The declaration, as its third purpose, proclaimed civic objectives for a nation-state and defined rights that citizens should possess and enjoy. One of its chief uses was to help people formulate ways to measure the behavior of states, including the state that claimed the declaration as its origin. Translators reflected differences in linguistic and cultural traditions as well as different personal agendas as they grappled with "Life, Liberty, and the pursuit of Happiness" and "all men are created equal" -- to say nothing of Jefferson's claim that these rights were "self-evident." The true measure of the document's longevity may well be the amount of criticism those truths have gathered since 1776, as Moses Coit Tyler and Carl Becker suggested long ago. In the following essays we learn how and why twentieth-century Italian students criticized the familiarity and banality of its civic ideology, French revolutionaries the incompleteness and vagueness of the rights it enunciated, and people everywhere (especially with the rise of movements for equality in the nineteenth century) the gaps between the declaration's ideals and such practices as slavery, Indian extermination, and oppression of workers, women, and minorities. From French, Soviet, or Hebrew perspectives, as essays by Marienstras and Wulf, S. Ilan Troen, and Nikolai N. Bolkhovitinov illustrate, rights should be collective and social, grounded in the daily conflicts of history and society, not the limited individual and political rights that authors of the declaration grounded in a primitive fantasy they called a state of nature. By 1875 Peter Lavrov, a leading Russian populist, like East German translators a century later, proclaimed that the declaration was an eighteenth-century document whose promise of political democracy Americans had undermined over time with rampant capitalism until Americans possessed only a sham kind of freedom. The United States was a bad model because it belonged to the rich; the future, Lavrov and the East Germans believed, belonged to the workers. And movements for social justice -- from the struggle that gave rise to a "Working Men's Declaration of Independence" in 1829 and working people's internationals to those for abolition of slavery and for women's rights -- demanded that Americans themselves translate the declaration and revise their practices to better fulfill the Founders' words. 6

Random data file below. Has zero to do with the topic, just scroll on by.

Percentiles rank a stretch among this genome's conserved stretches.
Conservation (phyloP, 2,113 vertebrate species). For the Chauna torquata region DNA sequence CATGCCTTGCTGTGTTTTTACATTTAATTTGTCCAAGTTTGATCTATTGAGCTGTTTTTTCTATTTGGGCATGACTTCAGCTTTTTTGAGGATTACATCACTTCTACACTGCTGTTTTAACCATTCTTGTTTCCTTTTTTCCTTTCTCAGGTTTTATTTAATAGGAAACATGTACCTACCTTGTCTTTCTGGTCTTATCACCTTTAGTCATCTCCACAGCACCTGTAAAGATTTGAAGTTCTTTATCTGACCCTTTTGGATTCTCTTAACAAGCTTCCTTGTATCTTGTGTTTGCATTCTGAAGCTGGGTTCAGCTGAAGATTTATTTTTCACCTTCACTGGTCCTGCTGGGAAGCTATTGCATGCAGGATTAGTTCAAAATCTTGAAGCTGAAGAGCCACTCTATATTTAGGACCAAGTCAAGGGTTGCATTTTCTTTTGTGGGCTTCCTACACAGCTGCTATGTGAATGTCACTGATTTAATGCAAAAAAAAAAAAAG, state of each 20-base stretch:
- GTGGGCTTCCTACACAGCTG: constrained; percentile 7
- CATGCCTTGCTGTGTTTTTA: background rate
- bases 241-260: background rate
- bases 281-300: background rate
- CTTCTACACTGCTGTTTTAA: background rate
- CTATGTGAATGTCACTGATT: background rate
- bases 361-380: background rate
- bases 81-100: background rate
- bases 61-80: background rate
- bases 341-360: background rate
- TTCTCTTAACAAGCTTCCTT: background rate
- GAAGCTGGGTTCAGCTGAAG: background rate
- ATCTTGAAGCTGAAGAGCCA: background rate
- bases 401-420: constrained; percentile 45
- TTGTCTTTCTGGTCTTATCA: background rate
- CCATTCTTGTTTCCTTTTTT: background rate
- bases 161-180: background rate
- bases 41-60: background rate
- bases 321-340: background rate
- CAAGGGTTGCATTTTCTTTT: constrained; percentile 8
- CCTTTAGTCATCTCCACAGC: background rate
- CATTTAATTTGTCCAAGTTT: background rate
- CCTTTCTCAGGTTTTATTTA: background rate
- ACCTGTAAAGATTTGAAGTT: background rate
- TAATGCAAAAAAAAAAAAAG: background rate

Translators around the world faced a common challenge, as we learn in the following essays, before they began to translate a single world. Should they try to bring the text close to readers in the present, to make it comprehend and speak urgently to their circumstances and aspirations, or should they make it distant, the voice of a few dozen men in Philadelphia in 1776? In combining a universal appeal with particular grievances, Jefferson himself created this tension between timeless and time-bound. Translators could make the declaration more familiar by emphasizing its universal appeals or make it intimate by russifying or japanizing it, giving it resonating eloquence in their readers' languages even if those words and allusions were not in the original. Frank Li reports how a Chinese translator even imported words from The Analects of Confucius into his rendering of the declaration into Chinese. 7Or translators could make the text strange and distant by emphasizing the uniqueness of the grievances, or of Philadelphia in the British Empire in 1776 or by emphasizing the evils of popular government or the failure of the United States to put the declaration's ideals into practice. And perhaps the most common agenda that led translators to emphasize its uniqueness was simply the educational and historical one of wanting to acquaint readers with the American Revolution in the classroom or elsewhere.

As translators presented it, the declaration ranged from a vision to be realized to a nightmare to be avoided. Fukuzawa Yukichi, a leader of the Meiji Enlightenment, made the first Japanese translation of the declaration into a best seller in 1866, which he hoped would inspire Japanese readers to throw off the encrusted hierarchy of Tokugawa Japan. He revealed his dream by the way he chose to translate Jefferson's declaration that people would revolt only when they faced extreme provocation. The declaration had proclaimed: "Prudence, indeed, will dictate that governments long established should not be changed for light and transient causes; and accordingly all experience hath shown that mankind are more disposed to suffer, while evils are sufferable, than to right themselves by abolishing the forms to which they are accustomed." But Fuzukawa, as Aruga has retranslated his words back into English, turned these words to a different conclusion in Japanese: "To a timid conservative mind, it may seem that a government established long ago cannot be changed easily and lightly." 8Only timid and conservative people would fail to appreciate that the proper and normal course was for people to resist oppression. He tried to bring the American case close to Japan, to make it an inspiration for overthrowing established society in Japan.